Indeed, according to the National Cyber Security Centre (NCSC), the incident did not warrant classification as a major incident, in part because Cloudflare, the hosting company upon which the Labour Party relies, claims that its network capacity is 15 times greater than that of the biggest DDoS attack ever recorded, and in this instance, it seems to have proved its worth.
Labour leader Jeremy Corbyn
Preliminary post-mortems suggest that no data has been exfiltrated from Labour’s systems, and the election campaign continues as normal.
However, coming ahead of a controversial General Election held during one of the most febrile political climates in British history, with political division across the country stark and intractable, even if the Labour Party was not targeted by a state actor, there is still cause for concern that it was targeted at all.
“If this is a sign of things to come in this election, I feel very nervous about it all, because a cyber attack against a political party in an election is suspicious and something one is very worried about,” said Labour leader Jeremy Corbyn, who compared the DDoS attack to the 2017 WannaCry ransomware campaign, which claimed many NHS organisations as collateral damage.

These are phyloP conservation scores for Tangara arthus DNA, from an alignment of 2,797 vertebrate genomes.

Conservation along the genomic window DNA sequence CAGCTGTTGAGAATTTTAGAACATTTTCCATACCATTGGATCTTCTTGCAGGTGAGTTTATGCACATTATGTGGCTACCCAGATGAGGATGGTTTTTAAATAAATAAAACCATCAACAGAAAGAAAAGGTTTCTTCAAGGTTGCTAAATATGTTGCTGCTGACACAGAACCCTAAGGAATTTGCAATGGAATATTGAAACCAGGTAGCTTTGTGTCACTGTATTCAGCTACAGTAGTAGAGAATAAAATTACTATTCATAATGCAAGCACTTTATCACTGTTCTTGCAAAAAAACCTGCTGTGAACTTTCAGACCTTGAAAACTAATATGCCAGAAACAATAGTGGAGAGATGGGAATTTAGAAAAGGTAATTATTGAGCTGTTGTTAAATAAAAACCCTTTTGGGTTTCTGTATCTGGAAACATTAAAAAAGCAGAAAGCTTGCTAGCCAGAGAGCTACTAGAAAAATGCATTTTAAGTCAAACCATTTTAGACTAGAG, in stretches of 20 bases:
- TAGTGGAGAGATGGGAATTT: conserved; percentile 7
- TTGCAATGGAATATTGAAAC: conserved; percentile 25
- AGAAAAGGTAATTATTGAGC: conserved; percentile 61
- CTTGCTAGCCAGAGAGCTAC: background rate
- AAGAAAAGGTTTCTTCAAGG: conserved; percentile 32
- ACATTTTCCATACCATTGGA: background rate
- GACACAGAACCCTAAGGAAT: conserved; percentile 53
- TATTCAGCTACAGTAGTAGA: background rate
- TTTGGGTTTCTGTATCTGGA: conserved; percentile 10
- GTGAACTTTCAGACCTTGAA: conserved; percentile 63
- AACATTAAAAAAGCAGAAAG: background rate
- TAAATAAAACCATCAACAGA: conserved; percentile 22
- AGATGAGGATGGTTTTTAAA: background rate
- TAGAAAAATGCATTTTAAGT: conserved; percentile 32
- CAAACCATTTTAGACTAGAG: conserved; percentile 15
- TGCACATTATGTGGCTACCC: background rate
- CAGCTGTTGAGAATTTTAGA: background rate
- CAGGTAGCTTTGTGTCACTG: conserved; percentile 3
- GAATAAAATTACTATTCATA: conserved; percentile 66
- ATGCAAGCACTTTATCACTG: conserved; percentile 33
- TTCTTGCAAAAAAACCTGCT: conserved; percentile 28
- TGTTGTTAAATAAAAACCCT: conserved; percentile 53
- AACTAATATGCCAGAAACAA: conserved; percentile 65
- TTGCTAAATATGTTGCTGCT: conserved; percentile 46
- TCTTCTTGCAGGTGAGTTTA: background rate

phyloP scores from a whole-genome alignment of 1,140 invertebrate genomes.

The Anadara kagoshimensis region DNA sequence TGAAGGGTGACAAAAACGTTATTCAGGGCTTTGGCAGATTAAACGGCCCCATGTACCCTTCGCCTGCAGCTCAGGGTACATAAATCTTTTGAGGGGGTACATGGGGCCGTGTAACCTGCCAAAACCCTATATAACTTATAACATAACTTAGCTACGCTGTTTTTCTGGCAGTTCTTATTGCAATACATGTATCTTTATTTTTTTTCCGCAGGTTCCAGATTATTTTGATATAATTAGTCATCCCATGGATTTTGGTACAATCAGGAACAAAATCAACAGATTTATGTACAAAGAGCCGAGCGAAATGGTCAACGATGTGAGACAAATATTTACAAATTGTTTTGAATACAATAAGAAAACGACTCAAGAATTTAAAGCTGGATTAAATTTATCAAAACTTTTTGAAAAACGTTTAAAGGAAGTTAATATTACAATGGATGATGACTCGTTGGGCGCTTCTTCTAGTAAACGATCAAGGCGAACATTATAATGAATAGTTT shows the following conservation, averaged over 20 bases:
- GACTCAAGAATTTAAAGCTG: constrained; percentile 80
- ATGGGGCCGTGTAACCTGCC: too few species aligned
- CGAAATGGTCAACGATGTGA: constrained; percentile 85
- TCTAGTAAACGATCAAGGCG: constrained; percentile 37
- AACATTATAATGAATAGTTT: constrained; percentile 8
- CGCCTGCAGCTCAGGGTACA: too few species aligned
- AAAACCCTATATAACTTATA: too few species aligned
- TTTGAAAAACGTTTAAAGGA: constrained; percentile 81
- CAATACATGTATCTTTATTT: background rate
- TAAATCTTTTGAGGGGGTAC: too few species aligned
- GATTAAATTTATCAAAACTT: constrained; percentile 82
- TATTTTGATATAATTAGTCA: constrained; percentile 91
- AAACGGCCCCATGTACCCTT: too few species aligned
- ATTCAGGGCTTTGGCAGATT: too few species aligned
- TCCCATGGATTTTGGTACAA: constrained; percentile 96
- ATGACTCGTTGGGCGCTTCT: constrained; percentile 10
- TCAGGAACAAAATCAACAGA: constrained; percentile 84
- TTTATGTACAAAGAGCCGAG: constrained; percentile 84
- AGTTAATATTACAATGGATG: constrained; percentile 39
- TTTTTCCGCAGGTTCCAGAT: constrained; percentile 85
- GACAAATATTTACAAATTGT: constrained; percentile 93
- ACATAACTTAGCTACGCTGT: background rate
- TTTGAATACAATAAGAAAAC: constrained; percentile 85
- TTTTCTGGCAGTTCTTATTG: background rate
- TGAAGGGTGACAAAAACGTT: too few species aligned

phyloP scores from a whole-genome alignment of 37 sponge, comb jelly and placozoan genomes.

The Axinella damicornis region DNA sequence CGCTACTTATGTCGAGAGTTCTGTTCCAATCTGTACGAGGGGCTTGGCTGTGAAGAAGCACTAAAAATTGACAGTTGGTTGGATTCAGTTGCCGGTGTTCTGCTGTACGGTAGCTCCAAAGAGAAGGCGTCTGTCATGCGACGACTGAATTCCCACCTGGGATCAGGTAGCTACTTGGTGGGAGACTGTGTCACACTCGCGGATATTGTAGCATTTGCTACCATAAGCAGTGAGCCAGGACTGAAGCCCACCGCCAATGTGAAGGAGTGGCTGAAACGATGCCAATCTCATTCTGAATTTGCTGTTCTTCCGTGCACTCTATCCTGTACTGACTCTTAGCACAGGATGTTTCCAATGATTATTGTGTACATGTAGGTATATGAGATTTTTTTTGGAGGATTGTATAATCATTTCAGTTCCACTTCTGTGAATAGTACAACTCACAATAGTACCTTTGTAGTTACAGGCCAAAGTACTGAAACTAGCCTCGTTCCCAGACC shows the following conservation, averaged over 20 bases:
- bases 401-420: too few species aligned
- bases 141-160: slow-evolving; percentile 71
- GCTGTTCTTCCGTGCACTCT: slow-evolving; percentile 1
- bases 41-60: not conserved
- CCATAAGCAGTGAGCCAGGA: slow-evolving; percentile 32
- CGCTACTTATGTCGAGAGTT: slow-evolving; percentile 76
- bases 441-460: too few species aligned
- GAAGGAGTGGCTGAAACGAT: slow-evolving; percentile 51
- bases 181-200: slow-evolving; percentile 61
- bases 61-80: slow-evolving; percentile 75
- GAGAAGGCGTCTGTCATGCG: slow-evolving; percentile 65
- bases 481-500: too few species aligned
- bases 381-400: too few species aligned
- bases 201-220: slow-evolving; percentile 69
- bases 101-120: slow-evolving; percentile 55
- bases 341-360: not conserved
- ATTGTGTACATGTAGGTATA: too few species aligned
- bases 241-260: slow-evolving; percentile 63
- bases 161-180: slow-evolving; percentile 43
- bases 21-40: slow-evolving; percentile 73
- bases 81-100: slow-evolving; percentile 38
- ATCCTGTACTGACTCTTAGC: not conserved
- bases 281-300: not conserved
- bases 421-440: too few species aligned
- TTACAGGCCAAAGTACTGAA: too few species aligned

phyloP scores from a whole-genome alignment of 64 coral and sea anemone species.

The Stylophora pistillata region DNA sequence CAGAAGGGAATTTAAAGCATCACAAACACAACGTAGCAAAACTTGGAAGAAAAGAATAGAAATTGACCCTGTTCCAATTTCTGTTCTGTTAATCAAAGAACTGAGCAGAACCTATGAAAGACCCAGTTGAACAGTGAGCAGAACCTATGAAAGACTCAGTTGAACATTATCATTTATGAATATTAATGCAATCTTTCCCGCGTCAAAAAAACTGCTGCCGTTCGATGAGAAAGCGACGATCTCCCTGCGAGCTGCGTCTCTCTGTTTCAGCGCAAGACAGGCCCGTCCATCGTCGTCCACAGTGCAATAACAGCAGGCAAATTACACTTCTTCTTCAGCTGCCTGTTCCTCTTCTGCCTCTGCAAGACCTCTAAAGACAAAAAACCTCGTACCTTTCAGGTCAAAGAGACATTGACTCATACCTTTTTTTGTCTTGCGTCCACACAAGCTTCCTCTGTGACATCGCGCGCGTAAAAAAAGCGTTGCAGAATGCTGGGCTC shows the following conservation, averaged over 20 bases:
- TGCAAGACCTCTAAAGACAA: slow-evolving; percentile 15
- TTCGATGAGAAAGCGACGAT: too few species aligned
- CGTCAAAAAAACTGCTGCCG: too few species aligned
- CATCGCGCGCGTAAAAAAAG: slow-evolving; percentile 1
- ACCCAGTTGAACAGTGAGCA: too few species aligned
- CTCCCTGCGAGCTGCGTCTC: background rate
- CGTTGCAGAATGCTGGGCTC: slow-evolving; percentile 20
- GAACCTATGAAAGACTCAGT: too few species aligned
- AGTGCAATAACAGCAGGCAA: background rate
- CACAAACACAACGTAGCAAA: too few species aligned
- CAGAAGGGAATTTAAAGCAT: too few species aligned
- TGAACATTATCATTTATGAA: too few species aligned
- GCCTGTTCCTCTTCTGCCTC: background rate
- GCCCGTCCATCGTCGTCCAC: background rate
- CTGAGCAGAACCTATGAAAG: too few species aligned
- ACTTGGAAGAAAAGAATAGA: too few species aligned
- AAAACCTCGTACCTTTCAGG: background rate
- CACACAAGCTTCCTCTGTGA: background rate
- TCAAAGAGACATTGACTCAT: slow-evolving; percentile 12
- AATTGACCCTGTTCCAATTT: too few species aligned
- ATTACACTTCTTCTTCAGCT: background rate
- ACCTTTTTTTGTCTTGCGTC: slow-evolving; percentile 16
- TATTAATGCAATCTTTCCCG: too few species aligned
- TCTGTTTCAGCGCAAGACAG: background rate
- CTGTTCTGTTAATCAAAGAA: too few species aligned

“We do need far better defensive arrangements against cyber attacks made against us,” he added.
Although attribution to state-level threat actors is difficult and often unwise, given the origins of interference in the 2016 US presidential election, and evidence pointing to similar involvement in wrongdoing by Leave.EU during the Brexit referendum campaign, it is understandable that fingers might be pointed, and obvious at whom.
Anthony Chadd, global senior vice-president at Neustar, noted that the attacks on Labour appeared to have originated from IP addresses located in Brazil and, crucially, Russia, although he stressed this was not necessarily an indication of attribution.
“It was reportedly not state-sponsored, and yet it serves as an important reminder to public sector leaders and security teams about the sheer importance of always-on cyber defences, especially in the current heightened political landscape,” said Chadd.